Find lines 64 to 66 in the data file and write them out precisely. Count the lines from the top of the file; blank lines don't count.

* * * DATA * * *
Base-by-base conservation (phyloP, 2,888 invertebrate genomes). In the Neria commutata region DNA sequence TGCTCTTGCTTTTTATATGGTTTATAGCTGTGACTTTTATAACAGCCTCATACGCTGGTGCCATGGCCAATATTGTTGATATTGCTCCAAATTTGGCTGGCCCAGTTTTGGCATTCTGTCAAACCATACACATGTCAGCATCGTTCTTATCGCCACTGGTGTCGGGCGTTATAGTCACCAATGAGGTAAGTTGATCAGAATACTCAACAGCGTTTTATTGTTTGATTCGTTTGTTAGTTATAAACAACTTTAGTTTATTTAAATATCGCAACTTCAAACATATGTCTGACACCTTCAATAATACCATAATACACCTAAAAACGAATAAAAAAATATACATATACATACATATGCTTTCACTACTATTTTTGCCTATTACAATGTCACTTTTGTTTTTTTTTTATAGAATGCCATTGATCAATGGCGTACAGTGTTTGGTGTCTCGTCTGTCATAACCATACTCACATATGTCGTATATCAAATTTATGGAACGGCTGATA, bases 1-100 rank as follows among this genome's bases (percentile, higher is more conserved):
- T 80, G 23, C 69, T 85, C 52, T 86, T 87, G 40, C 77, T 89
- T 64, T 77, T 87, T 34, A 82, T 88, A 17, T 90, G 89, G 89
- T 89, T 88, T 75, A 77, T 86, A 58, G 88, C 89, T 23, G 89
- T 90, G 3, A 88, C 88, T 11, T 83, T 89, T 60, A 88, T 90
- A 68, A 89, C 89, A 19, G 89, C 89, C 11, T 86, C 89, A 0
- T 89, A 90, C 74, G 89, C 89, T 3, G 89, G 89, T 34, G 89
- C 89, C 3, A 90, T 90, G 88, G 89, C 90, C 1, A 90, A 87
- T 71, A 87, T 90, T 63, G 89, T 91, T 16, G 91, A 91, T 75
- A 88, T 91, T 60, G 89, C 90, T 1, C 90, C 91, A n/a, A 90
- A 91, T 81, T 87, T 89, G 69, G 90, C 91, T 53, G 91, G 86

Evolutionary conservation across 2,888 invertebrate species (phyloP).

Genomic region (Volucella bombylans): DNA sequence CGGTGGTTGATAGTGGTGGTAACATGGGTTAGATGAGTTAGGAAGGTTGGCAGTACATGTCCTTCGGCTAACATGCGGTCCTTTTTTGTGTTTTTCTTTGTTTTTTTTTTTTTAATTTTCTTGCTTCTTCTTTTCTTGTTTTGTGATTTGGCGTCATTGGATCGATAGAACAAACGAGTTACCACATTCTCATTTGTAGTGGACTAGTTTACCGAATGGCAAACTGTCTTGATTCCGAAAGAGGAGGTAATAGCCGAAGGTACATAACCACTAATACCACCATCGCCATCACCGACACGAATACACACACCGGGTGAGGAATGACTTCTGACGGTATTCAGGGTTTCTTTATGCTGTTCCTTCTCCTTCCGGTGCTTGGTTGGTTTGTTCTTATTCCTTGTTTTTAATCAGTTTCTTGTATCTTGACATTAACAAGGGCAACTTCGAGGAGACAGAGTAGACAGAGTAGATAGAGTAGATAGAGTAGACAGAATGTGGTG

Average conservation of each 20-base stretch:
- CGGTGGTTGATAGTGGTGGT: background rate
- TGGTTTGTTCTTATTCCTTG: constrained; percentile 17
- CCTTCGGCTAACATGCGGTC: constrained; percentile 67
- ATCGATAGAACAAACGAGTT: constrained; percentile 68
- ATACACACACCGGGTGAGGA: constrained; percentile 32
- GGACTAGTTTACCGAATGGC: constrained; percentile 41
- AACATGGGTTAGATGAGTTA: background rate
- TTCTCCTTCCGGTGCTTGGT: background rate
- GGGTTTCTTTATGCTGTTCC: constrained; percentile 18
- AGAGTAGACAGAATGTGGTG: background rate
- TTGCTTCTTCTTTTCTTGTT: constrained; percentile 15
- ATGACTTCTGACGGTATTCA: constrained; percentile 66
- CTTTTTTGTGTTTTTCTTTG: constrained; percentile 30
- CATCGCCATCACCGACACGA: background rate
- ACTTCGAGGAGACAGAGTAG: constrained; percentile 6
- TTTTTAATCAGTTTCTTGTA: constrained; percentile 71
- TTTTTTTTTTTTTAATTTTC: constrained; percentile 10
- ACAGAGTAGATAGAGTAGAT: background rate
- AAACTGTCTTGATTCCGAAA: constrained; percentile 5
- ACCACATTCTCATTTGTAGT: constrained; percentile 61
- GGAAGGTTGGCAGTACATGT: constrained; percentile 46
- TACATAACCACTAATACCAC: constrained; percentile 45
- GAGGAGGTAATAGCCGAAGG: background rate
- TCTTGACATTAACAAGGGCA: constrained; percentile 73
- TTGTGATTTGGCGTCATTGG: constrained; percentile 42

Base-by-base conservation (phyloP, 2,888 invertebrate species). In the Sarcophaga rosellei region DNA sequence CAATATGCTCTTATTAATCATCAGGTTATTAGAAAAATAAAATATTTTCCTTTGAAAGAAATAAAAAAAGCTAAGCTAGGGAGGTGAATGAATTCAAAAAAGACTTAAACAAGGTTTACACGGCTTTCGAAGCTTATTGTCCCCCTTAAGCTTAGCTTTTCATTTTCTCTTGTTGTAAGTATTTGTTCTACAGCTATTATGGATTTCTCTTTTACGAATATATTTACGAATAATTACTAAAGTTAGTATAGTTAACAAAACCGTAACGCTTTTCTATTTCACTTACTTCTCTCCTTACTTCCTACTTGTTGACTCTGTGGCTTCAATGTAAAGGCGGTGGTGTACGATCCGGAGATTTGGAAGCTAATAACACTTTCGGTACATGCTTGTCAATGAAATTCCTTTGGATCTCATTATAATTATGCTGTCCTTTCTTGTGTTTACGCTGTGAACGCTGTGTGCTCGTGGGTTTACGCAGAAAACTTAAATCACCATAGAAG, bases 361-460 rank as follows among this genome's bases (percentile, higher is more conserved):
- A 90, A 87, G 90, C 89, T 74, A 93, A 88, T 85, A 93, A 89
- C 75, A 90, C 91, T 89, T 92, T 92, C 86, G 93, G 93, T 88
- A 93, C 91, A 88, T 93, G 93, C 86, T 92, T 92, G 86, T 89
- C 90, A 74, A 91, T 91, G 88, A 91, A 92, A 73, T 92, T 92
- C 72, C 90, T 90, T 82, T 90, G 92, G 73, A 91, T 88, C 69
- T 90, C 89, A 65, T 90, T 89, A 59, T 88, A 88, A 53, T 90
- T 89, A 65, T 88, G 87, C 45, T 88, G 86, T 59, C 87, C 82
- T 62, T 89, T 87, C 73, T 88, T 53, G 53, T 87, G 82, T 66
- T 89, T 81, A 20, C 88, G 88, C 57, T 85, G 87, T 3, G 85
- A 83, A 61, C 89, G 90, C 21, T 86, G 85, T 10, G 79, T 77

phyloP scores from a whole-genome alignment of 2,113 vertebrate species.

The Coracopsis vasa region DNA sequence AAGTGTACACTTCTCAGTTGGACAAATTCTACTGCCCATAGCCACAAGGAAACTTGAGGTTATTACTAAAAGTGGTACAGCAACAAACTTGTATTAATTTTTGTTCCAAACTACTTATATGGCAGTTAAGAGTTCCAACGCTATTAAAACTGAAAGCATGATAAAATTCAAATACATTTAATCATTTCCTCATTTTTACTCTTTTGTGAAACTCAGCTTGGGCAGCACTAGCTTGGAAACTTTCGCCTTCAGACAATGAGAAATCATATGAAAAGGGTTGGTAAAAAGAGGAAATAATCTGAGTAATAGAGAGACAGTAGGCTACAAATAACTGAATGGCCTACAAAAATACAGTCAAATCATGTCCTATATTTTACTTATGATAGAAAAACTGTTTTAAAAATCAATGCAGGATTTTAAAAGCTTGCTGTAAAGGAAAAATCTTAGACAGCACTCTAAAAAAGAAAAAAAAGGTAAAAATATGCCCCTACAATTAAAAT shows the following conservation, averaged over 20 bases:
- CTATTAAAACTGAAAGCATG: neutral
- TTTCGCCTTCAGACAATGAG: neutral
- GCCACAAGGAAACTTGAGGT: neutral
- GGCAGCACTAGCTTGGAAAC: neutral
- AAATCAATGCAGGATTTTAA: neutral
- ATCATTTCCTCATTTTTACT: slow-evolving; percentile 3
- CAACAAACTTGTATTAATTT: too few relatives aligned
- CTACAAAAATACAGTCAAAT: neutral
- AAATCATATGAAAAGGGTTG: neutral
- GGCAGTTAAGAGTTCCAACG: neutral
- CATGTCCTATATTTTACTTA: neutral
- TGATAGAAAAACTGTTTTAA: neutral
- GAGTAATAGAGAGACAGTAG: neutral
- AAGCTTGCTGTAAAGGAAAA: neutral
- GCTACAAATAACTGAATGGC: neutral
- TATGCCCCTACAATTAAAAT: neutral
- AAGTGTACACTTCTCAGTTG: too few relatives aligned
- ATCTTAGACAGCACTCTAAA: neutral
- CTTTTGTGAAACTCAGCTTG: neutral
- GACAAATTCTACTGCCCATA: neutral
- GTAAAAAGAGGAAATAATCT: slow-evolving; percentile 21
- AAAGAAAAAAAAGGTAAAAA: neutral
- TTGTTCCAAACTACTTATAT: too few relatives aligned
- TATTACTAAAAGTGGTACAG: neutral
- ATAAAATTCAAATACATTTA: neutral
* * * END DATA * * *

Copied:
- TGATAGAAAAACTGTTTTAA: neutral
- GAGTAATAGAGAGACAGTAG: neutral
- AAGCTTGCTGTAAAGGAAAA: neutral